Search Results

You are looking at 1 - 2 of 2 items for :

  • Author or Editor: C. R. Wood x
  • Journal of Hydrometeorology x
  • Refine by Access: All Content x
Clear All Modify Search
H. Lievens
,
A. Al Bitar
,
N. E. C. Verhoest
,
F. Cabot
,
G. J. M. De Lannoy
,
M. Drusch
,
G. Dumedah
,
H.-J. Hendricks Franssen
,
Y. Kerr
,
S. K. Tomer
,
B. Martens
,
O. Merlin
,
M. Pan
,
M. J. van den Berg
,
H. Vereecken
,
J. P. Walker
,
E. F. Wood
, and
V. R. N. Pauwels

Abstract

The Soil Moisture Ocean Salinity (SMOS) satellite mission routinely provides global multiangular observations of brightness temperature TB at both horizontal and vertical polarization with a 3-day repeat period. The assimilation of such data into a land surface model (LSM) may improve the skill of operational flood forecasts through an improved estimation of soil moisture SM. To accommodate for the direct assimilation of the SMOS TB data, the LSM needs to be coupled with a radiative transfer model (RTM), serving as a forward operator for the simulation of multiangular and multipolarization top of the atmosphere TBs. This study investigates the use of the Variable Infiltration Capacity model coupled with the Community Microwave Emission Modelling Platform for simulating SMOS TB observations over the upper Mississippi basin, United States. For a period of 2 years (2010–11), a comparison between SMOS TBs and simulations with literature-based RTM parameters reveals a basin-averaged bias of 30 K. Therefore, time series of SMOS TB observations are used to investigate ways for mitigating these large biases. Specifically, the study demonstrates the impact of the LSM soil moisture climatology in the magnitude of TB biases. After cumulative distribution function matching the SM climatology of the LSM to SMOS retrievals, the average bias decreases from 30 K to less than 5 K. Further improvements can be made through calibration of RTM parameters related to the modeling of surface roughness and vegetation. Consequently, it can be concluded that SM rescaling and RTM optimization are efficient means for mitigating biases and form a necessary preparatory step for data assimilation.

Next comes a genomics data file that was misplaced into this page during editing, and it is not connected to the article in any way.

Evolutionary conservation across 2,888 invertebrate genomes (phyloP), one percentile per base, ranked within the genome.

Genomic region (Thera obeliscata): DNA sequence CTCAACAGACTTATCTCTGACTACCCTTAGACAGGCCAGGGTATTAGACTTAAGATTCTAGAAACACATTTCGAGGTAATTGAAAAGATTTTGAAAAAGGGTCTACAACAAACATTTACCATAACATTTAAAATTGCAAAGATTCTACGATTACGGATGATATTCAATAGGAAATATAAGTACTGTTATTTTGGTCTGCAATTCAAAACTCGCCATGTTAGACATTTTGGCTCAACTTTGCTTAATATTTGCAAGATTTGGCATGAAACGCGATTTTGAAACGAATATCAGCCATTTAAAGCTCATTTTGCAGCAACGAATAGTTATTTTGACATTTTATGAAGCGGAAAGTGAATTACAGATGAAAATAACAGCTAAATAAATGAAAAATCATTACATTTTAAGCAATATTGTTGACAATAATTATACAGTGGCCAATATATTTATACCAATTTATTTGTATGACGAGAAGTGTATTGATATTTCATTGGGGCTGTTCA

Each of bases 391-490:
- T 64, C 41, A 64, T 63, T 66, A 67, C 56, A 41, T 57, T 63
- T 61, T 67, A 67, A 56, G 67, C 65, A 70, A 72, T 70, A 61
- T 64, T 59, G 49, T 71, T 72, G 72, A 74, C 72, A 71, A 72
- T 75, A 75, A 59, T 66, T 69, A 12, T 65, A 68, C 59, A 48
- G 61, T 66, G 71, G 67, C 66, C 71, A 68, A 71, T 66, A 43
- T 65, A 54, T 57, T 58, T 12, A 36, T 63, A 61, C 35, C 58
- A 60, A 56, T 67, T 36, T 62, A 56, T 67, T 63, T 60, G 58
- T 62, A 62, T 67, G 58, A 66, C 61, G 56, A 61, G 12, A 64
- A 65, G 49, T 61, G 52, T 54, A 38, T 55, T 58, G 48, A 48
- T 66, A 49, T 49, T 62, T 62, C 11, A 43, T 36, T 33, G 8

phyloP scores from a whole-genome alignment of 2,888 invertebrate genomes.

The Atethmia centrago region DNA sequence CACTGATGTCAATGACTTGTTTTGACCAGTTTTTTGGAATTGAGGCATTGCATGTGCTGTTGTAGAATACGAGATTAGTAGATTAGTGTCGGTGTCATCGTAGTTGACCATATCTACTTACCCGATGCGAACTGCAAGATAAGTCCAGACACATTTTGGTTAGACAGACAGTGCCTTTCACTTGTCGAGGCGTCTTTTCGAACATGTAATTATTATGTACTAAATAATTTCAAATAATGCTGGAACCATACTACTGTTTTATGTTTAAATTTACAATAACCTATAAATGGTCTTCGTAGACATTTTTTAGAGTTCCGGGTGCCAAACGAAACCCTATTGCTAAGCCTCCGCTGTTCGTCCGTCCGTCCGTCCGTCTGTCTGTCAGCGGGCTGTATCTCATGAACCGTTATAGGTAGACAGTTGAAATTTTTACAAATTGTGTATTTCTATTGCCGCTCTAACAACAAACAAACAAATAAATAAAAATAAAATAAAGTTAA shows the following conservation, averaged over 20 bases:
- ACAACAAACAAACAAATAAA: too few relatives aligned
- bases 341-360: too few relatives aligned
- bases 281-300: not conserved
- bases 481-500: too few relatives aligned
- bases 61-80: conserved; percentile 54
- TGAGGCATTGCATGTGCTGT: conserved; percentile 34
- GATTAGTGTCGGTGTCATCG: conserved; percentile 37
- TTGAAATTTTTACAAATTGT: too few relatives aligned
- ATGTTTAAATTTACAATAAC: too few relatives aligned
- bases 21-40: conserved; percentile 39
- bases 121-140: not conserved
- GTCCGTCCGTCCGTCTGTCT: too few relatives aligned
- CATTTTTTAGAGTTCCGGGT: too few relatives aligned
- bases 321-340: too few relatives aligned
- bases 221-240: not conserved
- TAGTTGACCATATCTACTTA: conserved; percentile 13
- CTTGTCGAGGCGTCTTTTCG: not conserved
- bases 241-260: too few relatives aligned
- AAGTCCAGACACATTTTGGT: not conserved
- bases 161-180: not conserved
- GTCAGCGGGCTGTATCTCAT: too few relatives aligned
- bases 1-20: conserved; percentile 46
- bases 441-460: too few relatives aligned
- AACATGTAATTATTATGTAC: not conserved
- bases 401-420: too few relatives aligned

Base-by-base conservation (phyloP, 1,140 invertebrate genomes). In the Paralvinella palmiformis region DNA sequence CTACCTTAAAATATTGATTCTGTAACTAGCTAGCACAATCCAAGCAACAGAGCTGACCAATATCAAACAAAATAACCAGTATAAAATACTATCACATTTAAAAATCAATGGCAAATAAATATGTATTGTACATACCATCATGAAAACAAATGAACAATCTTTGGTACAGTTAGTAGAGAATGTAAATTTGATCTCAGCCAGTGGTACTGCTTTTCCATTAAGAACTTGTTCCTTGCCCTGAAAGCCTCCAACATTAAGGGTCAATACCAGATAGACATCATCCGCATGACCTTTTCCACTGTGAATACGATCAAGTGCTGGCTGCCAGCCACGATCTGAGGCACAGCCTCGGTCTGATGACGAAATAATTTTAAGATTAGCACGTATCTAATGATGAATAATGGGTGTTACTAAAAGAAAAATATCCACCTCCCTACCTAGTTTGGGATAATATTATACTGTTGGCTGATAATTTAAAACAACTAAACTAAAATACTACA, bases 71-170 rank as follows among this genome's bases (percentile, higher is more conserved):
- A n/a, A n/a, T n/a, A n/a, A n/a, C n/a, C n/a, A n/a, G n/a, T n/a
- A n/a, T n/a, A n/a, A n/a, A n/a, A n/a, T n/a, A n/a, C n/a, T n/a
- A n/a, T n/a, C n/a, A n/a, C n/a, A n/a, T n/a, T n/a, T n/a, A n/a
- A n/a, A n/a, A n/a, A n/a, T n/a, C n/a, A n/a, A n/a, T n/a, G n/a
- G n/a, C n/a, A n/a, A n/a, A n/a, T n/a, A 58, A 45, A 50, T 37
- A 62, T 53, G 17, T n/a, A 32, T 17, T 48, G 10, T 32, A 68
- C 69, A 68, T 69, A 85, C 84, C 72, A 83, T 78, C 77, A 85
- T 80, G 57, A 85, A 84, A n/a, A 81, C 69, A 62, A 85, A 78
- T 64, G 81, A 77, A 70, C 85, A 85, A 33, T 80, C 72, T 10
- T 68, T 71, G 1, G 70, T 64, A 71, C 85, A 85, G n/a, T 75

Full access
R. D. Koster
,
S. P. P. Mahanama
,
T. J. Yamada
,
Gianpaolo Balsamo
,
A. A. Berg
,
M. Boisserie
,
P. A. Dirmeyer
,
F. J. Doblas-Reyes
,
G. Drewitt
,
C. T. Gordon
,
Z. Guo
,
J.-H. Jeong
,
W.-S. Lee
,
Z. Li
,
L. Luo
,
S. Malyshev
,
W. J. Merryfield
,
S. I. Seneviratne
,
T. Stanelle
,
B. J. J. M. van den Hurk
,
F. Vitart
, and
E. F. Wood

Abstract

The second phase of the Global Land–Atmosphere Coupling Experiment (GLACE-2) is a multi-institutional numerical modeling experiment focused on quantifying, for boreal summer, the subseasonal (out to two months) forecast skill for precipitation and air temperature that can be derived from the realistic initialization of land surface states, notably soil moisture. An overview of the experiment and model behavior at the global scale is described here, along with a determination and characterization of multimodel “consensus” skill. The models show modest but significant skill in predicting air temperatures, especially where the rain gauge network is dense. Given that precipitation is the chief driver of soil moisture, and thereby assuming that rain gauge density is a reasonable proxy for the adequacy of the observational network contributing to soil moisture initialization, this result indeed highlights the potential contribution of enhanced observations to prediction. Land-derived precipitation forecast skill is much weaker than that for air temperature. The skill for predicting air temperature, and to some extent precipitation, increases with the magnitude of the initial soil moisture anomaly. GLACE-2 results are examined further to provide insight into the asymmetric impacts of wet and dry soil moisture initialization on skill.

Full access